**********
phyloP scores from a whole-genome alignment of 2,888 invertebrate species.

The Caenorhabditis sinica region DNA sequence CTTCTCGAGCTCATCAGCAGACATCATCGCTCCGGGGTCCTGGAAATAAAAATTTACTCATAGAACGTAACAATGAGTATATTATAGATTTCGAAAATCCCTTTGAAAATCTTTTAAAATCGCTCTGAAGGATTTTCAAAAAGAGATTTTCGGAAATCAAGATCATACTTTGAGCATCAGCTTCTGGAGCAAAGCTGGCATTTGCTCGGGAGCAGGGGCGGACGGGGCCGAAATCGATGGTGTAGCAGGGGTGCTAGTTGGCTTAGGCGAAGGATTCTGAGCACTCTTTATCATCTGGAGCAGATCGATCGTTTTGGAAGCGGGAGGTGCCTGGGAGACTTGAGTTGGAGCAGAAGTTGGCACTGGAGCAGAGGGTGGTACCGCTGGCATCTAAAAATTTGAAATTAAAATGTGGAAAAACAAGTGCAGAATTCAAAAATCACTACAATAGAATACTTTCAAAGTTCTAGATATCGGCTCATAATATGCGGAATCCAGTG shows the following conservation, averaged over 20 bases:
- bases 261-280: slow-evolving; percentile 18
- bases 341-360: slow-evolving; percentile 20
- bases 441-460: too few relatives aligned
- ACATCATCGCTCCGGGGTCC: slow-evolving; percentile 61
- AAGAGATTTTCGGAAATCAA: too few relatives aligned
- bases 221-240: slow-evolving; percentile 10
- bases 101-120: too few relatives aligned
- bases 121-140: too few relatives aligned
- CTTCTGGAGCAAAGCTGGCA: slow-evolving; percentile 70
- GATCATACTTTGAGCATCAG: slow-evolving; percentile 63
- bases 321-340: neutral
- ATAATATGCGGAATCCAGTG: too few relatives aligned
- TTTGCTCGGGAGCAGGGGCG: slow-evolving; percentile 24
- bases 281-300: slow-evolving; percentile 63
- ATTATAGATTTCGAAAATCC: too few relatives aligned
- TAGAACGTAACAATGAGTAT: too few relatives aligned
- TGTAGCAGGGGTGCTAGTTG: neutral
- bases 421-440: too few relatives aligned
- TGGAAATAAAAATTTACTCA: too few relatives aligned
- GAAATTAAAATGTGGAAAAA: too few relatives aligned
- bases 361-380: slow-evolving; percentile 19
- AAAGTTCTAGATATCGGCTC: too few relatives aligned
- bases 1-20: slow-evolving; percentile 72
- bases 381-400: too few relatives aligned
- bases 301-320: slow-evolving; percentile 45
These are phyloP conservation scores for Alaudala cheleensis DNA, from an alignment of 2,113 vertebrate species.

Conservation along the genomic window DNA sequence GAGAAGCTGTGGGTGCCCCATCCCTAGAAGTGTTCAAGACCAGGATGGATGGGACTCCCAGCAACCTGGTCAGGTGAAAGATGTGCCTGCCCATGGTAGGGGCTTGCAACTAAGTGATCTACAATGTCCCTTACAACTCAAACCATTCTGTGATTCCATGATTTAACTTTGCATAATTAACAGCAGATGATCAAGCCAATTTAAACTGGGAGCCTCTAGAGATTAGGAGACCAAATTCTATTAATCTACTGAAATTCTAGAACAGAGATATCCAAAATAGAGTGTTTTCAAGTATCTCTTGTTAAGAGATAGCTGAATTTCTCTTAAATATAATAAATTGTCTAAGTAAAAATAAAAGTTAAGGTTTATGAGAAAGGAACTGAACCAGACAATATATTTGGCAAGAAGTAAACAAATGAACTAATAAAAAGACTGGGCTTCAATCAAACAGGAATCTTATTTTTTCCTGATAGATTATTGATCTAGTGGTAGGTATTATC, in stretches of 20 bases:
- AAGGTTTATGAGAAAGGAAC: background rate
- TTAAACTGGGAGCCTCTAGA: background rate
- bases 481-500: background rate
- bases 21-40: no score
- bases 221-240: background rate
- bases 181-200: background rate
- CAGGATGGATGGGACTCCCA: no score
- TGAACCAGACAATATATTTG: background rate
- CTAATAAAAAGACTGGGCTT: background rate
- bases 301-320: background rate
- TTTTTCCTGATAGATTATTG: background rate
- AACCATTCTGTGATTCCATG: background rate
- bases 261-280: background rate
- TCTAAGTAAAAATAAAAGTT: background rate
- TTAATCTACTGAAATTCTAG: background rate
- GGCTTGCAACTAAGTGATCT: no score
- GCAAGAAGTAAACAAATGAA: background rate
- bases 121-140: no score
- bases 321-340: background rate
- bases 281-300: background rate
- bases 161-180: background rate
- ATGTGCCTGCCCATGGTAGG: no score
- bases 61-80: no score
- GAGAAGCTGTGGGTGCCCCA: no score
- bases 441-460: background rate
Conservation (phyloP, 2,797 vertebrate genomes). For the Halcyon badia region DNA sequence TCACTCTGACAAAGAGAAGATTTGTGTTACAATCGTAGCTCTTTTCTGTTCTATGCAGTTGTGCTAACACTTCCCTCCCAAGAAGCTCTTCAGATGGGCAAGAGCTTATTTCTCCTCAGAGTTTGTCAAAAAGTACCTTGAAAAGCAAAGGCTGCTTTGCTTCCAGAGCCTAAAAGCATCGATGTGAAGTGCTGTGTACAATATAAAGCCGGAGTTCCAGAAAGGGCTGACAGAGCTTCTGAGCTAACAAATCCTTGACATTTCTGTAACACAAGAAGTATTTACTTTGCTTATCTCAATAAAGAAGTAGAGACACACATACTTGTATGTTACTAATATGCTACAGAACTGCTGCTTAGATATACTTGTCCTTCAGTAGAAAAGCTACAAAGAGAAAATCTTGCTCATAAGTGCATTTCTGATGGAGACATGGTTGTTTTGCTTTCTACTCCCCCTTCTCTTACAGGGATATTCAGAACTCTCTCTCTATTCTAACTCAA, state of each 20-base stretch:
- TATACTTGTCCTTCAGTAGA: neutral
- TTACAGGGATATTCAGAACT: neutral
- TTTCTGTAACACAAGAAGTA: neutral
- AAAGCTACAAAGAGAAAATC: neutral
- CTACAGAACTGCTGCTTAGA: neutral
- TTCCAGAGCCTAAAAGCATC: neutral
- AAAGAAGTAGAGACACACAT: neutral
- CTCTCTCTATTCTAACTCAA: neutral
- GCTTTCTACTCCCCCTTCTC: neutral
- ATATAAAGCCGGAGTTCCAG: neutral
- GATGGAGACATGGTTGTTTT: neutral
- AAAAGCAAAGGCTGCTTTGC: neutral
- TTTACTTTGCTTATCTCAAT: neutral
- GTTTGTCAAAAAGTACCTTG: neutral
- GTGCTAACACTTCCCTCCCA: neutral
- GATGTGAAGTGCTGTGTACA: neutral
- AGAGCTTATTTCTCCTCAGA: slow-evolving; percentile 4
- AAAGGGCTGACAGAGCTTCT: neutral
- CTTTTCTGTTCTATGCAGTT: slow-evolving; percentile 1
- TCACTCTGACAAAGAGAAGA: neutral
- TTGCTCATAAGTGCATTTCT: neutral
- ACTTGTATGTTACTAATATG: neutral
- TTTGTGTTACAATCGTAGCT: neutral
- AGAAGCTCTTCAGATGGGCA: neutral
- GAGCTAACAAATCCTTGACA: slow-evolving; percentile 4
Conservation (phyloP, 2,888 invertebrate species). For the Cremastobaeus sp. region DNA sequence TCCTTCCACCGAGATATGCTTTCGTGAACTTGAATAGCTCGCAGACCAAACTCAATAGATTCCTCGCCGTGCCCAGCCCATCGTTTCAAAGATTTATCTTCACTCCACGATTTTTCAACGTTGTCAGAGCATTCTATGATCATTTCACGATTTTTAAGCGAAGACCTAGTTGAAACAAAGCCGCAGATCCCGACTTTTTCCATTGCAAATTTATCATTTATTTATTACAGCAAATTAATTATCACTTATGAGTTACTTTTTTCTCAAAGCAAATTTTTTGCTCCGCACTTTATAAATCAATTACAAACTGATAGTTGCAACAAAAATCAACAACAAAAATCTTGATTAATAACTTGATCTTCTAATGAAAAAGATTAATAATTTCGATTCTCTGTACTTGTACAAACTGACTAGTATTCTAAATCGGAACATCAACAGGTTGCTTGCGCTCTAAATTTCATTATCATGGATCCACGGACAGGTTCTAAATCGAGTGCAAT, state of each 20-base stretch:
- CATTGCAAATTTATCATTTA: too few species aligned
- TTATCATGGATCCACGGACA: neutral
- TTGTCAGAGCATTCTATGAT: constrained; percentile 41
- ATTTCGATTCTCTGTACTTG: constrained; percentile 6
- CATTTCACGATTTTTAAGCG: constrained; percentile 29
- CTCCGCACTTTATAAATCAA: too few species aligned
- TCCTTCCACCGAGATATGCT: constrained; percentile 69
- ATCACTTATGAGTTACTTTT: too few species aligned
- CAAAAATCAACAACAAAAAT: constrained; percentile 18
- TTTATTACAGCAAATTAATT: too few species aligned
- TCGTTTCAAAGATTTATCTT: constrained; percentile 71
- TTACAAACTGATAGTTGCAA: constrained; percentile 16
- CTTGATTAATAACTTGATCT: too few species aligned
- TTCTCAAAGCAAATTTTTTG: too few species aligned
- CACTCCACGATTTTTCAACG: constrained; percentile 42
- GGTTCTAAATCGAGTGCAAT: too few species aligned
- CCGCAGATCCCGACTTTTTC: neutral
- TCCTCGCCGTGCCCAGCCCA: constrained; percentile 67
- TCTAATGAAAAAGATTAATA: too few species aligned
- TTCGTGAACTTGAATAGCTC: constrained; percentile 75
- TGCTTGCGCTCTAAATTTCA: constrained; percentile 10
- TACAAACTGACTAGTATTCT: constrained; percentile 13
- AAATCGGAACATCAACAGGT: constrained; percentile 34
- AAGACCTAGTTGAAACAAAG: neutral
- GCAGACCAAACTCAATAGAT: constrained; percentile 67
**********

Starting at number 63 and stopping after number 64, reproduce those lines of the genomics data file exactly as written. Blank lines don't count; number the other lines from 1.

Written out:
- CTCTCTCTATTCTAACTCAA: neutral
- GCTTTCTACTCCCCCTTCTC: neutral